Decision confirms evidence from pre-contract negotiations are generally inadmissible, says lawyer.
The Alberta Court of Appeal has quashed a labour arbitrator’s decision in a dispute concerning the admissible evidence of the surrounding circumstances of a contract and the inadmissible evidence of the subjective intentions of contracting parties.
In Alberta Union of Provincial Employees v Alberta Health Services, 2020 ABCA 4, the Court of Appeal found the arbitrator had ventured too far into the realm of subjective intention by using evidence from the pre-contract negotiations.
Scott Bower, a litigator at Bennett Jones LLP in Calgary, says the decision is helpful in confirming that pre-contract negotiations are generally inadmissible in interpreting a contract and that subjective intentions are always inadmissible.
“It's quite tough for lawyers and judges to be able to draw the line between what surrounding circumstances, which you're allowed to do, and evidence of subjective intentions that you're not allowed to put in. And it does seem like there's a divergence, almost from judge to judge, on what that is,” says Bower, who did not act in the case.
In AUPE v. AHS, the union and its employer had disagreed over the meaning of the term “operational restructuring.”
The dispute arose after the AHS initiated a cost-savings program called Operational Best Practises in 2015. In that year and the next, the AHS made presentations about the program before union leaders and told them that “no unionized employees would lose employment” in the cost-cutting program. In the fall of 2016, the unions sought to formalize that promise and began mediated collective bargaining sessions.
On Nov. 5, 2016, the AUPE and the AHS agreed on a letter of understanding that “there will be no involuntary loss of employment” and employees would “remain whole.” But instead of using the term “Operational Best Practices,” the letter of understanding the parties agreed to referred to “Operational Restructuring.”
In January 2017, the AHS announced to AUPE that it would lay off 14 licensed practical nurses and 20 nursing aides. According to the court’s decision, it “was undisputed” that these layoffs were not part of the OBP program. But the union argued that the layoffs were counter to the letter of understanding, and the matter was referred to an arbitrator.
The arbitrator’s decision came in April 2017. The arbitrator found the term “operational restructuring” ambiguous and looked at the text of the letter, evidence of the surrounding circumstances and the parties’ negotiations. The arbitrator concluded the letter intended only to apply to the OBP program and did not apply more broadly to just any company restructuring, including the nurse layoffs. The AUPE filed for judicial review and the judge dismissed the case on the basis the arbitrator’s decision was reasonable.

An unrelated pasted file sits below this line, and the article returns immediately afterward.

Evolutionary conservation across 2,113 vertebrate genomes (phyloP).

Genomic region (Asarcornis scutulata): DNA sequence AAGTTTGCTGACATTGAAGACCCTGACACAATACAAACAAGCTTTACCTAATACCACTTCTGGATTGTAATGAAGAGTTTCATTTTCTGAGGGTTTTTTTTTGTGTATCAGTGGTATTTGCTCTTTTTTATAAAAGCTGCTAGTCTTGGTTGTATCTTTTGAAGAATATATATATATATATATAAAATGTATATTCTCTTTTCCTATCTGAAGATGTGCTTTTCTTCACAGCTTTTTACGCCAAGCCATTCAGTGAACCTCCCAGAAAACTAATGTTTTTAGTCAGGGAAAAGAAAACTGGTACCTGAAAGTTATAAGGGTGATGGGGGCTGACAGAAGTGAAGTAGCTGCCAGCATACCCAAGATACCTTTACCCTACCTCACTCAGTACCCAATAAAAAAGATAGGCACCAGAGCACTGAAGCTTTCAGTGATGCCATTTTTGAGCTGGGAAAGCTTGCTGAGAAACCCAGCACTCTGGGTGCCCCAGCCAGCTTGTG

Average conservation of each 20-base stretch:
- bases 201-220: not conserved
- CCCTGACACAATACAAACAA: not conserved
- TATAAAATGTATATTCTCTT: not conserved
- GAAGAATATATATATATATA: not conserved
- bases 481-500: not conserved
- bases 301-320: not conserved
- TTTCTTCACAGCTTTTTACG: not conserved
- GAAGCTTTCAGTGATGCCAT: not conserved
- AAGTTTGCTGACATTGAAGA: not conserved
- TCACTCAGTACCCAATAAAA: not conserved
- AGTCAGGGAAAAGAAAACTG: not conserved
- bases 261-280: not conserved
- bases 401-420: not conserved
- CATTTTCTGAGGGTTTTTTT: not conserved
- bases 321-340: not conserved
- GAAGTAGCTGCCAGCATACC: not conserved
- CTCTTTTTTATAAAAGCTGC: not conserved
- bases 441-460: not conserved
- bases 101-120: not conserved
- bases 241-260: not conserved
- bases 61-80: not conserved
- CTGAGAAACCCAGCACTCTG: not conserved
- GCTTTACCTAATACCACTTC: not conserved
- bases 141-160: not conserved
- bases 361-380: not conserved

The case then went before Justices Brian O’Ferrall, Ritu Khullar and Kevin Feehan of the Alberta Court of Appeal. The appeal court looked at the arbitrator’s interpretation of “operational restructuring” and whether the arbitrator properly applied the law on contractual interpretation from the 2014 Supreme Court of Canada decision in Sattva Capital Corp. v. Creston Moly Corp.
The union argued the arbitrator had “unreasonably and selectively relied on the subjective intention of the parties” to narrow the “otherwise expansive” term of operational restructuring.
In light of Sattva, in interpreting contracts courts are “required” to consider the “surrounding circumstances” known to parties at the time the contract was made, said the Court of Appeal. But not all circumstances are admissible. According to Sattva, the courts are confined to the “objective background facts … knowledge that was or reasonably ought to have been within the knowledge of both parties at or before the date of contracting.” Outside the border of admissible surrounding circumstances are the “subjective intentions” of the parties.
The Court of Appeal said “subjective intentions” are inadmissible because they are irrelevant, and hearing evidence on them is a waste of time. If parties did not have divergent subjective intentions regarding the contract there would likely not be a dispute to be litigated.
Ultimately, the court found the arbitrator went too far in analyzing the surrounding circumstances of the contract by referring in his decision to communications made between the parties during their negotiations, and thus relied on that party’s subjective intention. The court therefore quashed the arbitrator’s decision and remitted the grievance back to the parties.